4 min read•january 8, 2023

Josh Argo

Jed Quiaoit

A couple reminders from earlier sections:

- A confidence interval gives us a good prediction on what the slope of the true linear regression model for a population’s set of data by giving us a range of values to predict.
- The point estimate for the slope of a regression model is the slope of the line of best fit,
**b**. - For the slope of a regression model, the interval estimate is
**b****+****t* (SE of b).**

In this section, we'll answer a burning question in this unit: how can we justify (or dispute) a claim about a linear regression model using this data? 🤔

One of the important things about a confidence interval that we must set is the **confidence level**. Remember that this confidence level reflects the percentage of confidence intervals that would contain the true value we are aiming towards (in this case slope) if we were to take several unique samples of our given sample size. 👍

For example, if we were to construct a 95% confidence interval to estimate the slope of a linear regression model, this means that if we were to create several *random samples of the same size*, from the same population, 95% of the resulting confidence intervals would contain the true slope of the population regression model.

A confidence interval is going to provide us with plausible values for our slope. For instance, if our confidence interval for the slope is (1.35, 2.7), we can be pretty certain that our correlation is positive and our slope is somewhere between 1.35 and 2.7.

Our interpretation of this would state something like: ➕

- We are 95% confident that the true slope of the regression line showing the correlation between variable A and variable B is somewhere between 1.35 and 2.7.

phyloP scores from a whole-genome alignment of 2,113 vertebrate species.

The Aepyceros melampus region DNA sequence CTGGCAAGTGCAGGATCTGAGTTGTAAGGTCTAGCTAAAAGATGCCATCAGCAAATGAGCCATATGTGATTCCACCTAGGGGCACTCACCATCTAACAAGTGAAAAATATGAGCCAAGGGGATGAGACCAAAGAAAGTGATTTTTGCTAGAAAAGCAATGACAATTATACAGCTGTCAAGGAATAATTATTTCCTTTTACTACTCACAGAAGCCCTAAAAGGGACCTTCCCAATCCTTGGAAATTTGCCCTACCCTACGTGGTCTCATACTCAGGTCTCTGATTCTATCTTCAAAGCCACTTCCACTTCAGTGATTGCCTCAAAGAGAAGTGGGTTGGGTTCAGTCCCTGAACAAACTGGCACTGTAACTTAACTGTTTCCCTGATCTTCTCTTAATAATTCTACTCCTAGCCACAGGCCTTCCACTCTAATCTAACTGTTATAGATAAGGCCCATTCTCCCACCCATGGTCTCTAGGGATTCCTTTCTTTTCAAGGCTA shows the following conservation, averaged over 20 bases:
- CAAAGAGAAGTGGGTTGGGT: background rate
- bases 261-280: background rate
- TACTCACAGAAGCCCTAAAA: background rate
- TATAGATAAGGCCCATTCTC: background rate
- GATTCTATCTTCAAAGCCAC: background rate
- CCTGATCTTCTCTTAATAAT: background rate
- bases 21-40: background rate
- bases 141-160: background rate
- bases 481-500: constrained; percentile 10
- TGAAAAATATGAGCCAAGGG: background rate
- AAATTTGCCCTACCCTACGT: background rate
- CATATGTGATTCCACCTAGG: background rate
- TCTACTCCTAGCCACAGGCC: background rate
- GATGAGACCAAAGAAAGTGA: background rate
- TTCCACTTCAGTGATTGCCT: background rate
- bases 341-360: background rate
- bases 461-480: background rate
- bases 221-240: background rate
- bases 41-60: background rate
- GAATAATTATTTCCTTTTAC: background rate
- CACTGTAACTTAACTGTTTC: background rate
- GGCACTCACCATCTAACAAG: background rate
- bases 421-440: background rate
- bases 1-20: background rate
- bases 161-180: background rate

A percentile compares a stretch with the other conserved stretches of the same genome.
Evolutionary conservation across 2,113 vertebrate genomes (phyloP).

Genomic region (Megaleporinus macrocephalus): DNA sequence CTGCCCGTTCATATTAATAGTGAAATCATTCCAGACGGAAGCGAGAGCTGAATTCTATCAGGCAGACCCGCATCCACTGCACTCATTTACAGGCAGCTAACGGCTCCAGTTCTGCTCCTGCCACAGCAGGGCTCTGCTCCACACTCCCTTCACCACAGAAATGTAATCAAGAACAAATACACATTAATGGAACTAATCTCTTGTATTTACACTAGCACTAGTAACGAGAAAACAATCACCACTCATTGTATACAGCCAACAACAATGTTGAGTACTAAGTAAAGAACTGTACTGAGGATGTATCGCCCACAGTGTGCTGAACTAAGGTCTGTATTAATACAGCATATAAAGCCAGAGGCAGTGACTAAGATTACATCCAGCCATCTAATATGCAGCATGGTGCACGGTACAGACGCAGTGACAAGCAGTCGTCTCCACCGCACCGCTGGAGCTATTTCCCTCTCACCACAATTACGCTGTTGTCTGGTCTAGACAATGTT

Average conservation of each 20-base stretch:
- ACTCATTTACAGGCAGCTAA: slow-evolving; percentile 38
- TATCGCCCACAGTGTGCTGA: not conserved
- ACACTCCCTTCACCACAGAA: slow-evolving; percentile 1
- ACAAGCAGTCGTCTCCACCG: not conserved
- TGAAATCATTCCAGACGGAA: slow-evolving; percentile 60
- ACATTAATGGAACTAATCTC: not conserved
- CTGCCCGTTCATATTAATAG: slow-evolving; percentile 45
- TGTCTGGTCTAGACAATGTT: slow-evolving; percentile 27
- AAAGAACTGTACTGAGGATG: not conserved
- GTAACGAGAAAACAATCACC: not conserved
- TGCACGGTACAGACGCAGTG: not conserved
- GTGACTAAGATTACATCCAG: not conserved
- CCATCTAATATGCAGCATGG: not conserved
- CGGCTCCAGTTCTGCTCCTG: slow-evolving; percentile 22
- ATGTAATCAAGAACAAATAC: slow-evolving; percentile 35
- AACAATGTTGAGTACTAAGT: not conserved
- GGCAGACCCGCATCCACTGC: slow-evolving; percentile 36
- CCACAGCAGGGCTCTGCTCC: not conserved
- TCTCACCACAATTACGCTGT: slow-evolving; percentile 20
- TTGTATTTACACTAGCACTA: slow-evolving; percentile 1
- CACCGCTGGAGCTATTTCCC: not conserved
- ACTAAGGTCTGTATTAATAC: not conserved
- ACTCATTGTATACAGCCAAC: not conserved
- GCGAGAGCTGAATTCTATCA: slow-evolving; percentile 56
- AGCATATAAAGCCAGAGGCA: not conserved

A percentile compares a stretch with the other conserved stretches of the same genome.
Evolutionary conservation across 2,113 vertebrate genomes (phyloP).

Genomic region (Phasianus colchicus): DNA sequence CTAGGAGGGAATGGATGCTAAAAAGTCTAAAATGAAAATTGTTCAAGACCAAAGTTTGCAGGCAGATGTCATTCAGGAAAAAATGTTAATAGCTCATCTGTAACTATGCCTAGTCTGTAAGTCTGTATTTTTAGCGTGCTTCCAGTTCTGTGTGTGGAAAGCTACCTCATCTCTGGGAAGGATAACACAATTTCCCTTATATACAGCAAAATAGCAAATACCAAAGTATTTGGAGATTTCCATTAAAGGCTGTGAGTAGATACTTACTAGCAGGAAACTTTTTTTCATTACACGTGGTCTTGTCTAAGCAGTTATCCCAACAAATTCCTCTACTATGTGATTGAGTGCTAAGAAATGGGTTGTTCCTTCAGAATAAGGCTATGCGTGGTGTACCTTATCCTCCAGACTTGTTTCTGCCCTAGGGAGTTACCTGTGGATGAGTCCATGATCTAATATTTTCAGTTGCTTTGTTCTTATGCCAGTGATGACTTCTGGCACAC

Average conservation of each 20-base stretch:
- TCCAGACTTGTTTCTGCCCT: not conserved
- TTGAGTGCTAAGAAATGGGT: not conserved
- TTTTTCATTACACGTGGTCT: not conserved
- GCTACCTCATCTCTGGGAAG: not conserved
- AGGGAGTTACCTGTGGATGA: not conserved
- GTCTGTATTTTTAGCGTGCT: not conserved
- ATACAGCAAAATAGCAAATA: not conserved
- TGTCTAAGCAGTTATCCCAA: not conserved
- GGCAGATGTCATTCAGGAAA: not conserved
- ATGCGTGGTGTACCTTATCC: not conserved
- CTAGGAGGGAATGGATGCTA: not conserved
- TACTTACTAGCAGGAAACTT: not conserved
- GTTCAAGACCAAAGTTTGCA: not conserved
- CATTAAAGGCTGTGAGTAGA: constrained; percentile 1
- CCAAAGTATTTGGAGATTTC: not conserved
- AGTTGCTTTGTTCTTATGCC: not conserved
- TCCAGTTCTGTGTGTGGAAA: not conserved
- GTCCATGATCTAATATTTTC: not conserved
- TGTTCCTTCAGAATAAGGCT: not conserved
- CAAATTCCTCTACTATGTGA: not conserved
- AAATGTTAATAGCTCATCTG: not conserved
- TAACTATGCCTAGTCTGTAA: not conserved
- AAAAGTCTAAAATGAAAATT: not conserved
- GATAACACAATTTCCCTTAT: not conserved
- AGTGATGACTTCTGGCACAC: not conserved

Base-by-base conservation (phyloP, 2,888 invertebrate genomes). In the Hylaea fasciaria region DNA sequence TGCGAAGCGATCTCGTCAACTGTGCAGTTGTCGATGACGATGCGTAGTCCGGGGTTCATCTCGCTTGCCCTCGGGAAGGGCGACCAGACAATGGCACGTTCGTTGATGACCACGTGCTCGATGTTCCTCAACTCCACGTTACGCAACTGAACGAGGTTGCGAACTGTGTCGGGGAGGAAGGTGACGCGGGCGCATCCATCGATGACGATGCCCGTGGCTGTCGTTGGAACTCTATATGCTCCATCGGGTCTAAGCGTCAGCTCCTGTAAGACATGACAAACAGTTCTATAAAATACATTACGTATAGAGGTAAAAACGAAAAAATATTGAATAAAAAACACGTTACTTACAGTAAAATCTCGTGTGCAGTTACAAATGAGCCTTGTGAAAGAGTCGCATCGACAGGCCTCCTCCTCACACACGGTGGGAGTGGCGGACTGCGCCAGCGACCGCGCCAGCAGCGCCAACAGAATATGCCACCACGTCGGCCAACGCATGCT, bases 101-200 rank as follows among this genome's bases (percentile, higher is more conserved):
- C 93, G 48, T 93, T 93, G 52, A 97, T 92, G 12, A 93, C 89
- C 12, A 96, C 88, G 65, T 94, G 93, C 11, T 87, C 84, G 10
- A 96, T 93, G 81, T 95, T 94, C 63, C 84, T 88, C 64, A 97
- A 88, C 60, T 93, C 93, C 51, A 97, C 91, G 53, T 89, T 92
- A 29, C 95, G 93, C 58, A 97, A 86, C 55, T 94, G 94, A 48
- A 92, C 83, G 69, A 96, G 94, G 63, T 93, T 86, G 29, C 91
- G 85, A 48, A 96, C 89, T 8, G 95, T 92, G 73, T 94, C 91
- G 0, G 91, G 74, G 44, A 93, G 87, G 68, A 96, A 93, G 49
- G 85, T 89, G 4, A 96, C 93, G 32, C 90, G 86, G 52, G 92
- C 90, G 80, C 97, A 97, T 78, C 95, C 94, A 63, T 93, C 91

- In repeated random sampling with the same sample size, approximately 95% of confidence intervals created will capture the slope of the regression model, i.e., the true slope of the population regression model.

This is a very similar interpretation to what we used in Units 6 and 7, but altered to estimate the true slope instead of true mean or proportion.

Another thing worth noting is that the width of the confidence interval is going to *decrease* as the sample size increases. This is because an increased sample size decreases our standard error. Also, as the confidence level *increases*, the width of our interval will *increase*.

If we are seeking to justify a claim about correlation with our confidence interval for slopes, we should be seeking to determine if 0 is contained in our interval. 0️⃣

For example, if we use our interval from the previous example (1.35, 2.7), this tells us that the two variables of interest ARE correlated because there 0 is not contained in our interval so we can be 95% confident (or whatever confidence level) that our slope is positive and our variables have a positive correlation of some sort.

The most likely type of question you would see on linear regression on the AP exam would involve a computer output. Using a computer output, we'll interpret what our confidence interval would look like. We also need a sample size to compute our t score, so let’s assume our sample size is 40 for our scatterplot and a 95% confidence level. 🖥️

First, we would need to compute our t score by doing invT based on 38 degrees of freedom (n - 2). The other aspects of our confidence interval are already in our problem. Our t-score for a 95% confidence interval comes out to be 2.02.

Our confidence interval would be 0.4482.02(0.6565), which is the slope estimate plus/minus (t score)(standard deviation/error). Be careful not to use the t score given in the table. That is the t score *for our sample* not for the desired confidence interval.

This would yield a final example of (-0.87813, 1.77413). Since 0 is contained in this interval, we do not have evidence that there is a linear correlation (which is also evident by the low R2 value and subsequent low r value (0.176).

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